Lawson: Classroom education isn’t enough to get a job out of college

Angelica Lawson

Something everyone has heard about during college is how vital it is to be hirable after college, being attractive to employers and building your résumé. It is driven into everyone’s mind from day one of their higher education experience that you have to posses skills that are marketable to future employers.

As graduation season approaches, there are more and more conversations about job postings and who’s hiring. Have you ever noticed what the preferred experience level is?

Many entry-level jobs request or require years of experience in order to be considered for the job. How are recent college graduates supposed to have years of job experience for something they’ve spent the last several years studying to do? They’ve been in school getting an education; why should employers be able to expect new post-grad students to have years of knowledge related to this specific field?

These situations drive the question plaguing students, “How can I gain experience if I am being turned away from jobs for not having enough experience?”

Plain and simple, it is frustrating. An entry-level job is created for people who are in the pursuit of experience and are just starting out. Requiring experience beyond the scope of being a students seems unfair in a way because it makes it seem like being a student is not enough anymore.

Employers and experts alike do not deny the existence of this bias. They explain the need for more experienced employees as a generational fact, but our generation — Generation Y, millennials — are “syllabused.”

Syllabused — “syllabus abused” — is a newly coined term that means students are told what they are going to do and how they are going to learn to apply those concepts. Constantly being told what you have to do and having a timeline of dates set for you is limiting in the building of independent decision-making and reasoning skills.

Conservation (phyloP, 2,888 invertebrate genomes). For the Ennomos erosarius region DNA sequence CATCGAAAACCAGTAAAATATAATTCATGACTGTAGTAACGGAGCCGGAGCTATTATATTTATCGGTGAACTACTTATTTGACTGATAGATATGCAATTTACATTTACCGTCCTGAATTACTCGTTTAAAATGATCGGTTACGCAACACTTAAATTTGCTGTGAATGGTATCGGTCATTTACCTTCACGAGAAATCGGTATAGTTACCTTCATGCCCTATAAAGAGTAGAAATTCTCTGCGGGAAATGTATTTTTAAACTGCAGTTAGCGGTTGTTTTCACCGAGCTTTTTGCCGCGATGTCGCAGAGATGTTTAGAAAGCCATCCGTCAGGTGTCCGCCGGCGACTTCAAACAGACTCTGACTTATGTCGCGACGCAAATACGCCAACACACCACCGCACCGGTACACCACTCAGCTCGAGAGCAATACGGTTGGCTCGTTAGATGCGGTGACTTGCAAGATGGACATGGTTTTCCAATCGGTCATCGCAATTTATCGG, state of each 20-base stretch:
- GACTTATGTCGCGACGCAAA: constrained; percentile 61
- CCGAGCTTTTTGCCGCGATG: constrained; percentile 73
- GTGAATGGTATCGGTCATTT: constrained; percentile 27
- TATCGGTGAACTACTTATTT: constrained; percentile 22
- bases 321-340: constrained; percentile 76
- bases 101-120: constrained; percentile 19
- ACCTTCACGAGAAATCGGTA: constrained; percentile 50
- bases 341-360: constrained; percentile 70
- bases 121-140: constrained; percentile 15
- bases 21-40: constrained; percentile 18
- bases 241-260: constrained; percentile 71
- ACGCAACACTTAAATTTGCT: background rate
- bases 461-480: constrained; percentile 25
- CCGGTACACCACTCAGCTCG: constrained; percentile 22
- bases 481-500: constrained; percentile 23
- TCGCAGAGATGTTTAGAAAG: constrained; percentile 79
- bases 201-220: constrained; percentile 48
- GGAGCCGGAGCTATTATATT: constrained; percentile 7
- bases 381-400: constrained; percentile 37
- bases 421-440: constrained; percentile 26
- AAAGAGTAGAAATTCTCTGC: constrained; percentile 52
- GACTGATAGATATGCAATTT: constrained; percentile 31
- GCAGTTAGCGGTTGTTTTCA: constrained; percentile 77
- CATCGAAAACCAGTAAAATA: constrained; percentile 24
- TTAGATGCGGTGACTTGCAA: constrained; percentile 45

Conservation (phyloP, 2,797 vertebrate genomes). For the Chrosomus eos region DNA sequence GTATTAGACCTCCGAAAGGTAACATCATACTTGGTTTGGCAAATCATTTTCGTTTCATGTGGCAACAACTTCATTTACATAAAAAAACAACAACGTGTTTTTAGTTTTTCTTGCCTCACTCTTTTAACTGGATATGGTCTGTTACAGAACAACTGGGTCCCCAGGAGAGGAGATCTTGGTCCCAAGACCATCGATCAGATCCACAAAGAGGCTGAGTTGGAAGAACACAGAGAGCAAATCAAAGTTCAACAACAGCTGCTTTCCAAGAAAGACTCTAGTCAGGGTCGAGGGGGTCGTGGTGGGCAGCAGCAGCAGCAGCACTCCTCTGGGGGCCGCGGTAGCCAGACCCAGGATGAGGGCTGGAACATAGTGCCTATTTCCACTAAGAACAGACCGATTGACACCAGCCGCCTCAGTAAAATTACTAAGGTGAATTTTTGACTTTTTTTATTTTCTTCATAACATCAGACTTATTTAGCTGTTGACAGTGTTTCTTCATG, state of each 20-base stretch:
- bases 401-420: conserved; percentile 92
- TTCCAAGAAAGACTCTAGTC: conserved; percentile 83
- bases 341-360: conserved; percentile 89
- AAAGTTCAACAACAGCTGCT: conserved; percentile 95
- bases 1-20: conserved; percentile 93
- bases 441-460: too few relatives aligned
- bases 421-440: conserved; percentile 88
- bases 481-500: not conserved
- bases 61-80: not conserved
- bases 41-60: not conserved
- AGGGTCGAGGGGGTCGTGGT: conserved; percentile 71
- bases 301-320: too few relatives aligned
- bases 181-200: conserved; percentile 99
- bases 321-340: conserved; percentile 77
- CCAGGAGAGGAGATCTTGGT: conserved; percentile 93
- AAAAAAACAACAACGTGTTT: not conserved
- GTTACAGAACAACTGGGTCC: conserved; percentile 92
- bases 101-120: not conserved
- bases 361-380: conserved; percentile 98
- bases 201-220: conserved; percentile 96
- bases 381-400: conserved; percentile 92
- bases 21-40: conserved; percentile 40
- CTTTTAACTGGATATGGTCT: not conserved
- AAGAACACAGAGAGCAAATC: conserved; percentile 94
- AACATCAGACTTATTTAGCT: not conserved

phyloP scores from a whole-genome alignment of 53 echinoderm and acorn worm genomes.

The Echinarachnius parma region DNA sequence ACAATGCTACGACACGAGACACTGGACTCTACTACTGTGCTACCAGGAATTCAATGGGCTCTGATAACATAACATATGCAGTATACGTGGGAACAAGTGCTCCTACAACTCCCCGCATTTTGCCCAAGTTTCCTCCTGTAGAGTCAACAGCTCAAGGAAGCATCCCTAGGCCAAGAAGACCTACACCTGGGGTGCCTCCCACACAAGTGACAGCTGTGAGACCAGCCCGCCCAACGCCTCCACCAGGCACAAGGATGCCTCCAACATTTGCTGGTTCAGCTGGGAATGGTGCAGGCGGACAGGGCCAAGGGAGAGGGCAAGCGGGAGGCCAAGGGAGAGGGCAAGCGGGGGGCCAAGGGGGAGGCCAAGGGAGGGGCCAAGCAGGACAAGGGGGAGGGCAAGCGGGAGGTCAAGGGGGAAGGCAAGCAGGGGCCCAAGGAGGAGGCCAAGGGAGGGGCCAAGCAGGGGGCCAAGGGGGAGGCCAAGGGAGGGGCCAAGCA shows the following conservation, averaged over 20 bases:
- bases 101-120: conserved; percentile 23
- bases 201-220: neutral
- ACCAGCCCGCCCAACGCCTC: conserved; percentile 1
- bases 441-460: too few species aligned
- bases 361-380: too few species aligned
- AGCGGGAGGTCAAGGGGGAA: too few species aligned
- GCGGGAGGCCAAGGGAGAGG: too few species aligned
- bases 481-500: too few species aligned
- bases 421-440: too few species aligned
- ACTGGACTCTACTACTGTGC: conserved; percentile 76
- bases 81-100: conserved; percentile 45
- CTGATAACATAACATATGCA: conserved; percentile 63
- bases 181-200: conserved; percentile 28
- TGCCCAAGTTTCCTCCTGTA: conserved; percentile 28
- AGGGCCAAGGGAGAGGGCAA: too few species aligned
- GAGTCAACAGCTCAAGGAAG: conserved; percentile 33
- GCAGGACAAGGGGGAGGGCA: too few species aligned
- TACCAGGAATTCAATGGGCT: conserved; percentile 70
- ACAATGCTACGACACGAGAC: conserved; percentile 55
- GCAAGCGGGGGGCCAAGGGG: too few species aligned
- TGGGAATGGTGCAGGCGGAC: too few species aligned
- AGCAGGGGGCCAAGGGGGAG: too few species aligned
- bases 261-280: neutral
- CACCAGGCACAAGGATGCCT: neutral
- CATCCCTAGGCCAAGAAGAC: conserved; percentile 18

A study by the Council for Aid to Education in which 32,000 students were surveyed found that 40 percent of college seniors fail to graduate with the complex reasoning skills needed to be successful in the workplace.

How can you combat being syllabused? If you are unable to gain professional experience you have to volunteer your time.

Volunteering is a great way to gain experience without having to make a major commitment. You can volunteer when you have time in your schedule, and understand that there is no risk of being “fired” if you cannot be there every day.

Having volunteer experience on your résumé proves that you take initiative and are able to make career building decisions.

Make sure you have internship experiences. Go above the required and strive to have an internship each year. Internships provide great opportunities to gain the skills and experience employers look for without having to compromise during the school year.

Students ultimately have to be willing to fill the skills gap between what they are being taught in class and what employers are looking for in potential employees until there is a clearer communication between what is being taught in the classroom and what is being desired by employers.

This is not to say that the skills and hands-on learning experiences you get in the classroom are worthless; there’s just a need for more. Employers want employees they don’t have to train. Going into a job interview situation and having any form of experience is going to set you ahead.

The need for a strong résumé that conveys how well you are able to make decisions, get experience, know how to reason within complex situations and your ability work well in group settings is more important than ever. The competition in the job market is high, and you have to be able to prove that you are worth their time before you even say hello.

The amount of stress students feel in their final semesters is mind blowing. First, you’re graduating; second, you have student loan payments due in six months; third, you need to get a job. There is not much else you can do except power through, get what experience you can and have an amazing résumé that expresses you as an individual and highlights the qualities that people are looking for.

Those directing higher education need to figure out ways to educate without letting a syllabus control what and how students learn to truly produce job market-ready graduates with the ability to reason for themselves. But until then, it falls on the shoulders of students to search outside of the classroom to become viable in the search for a career.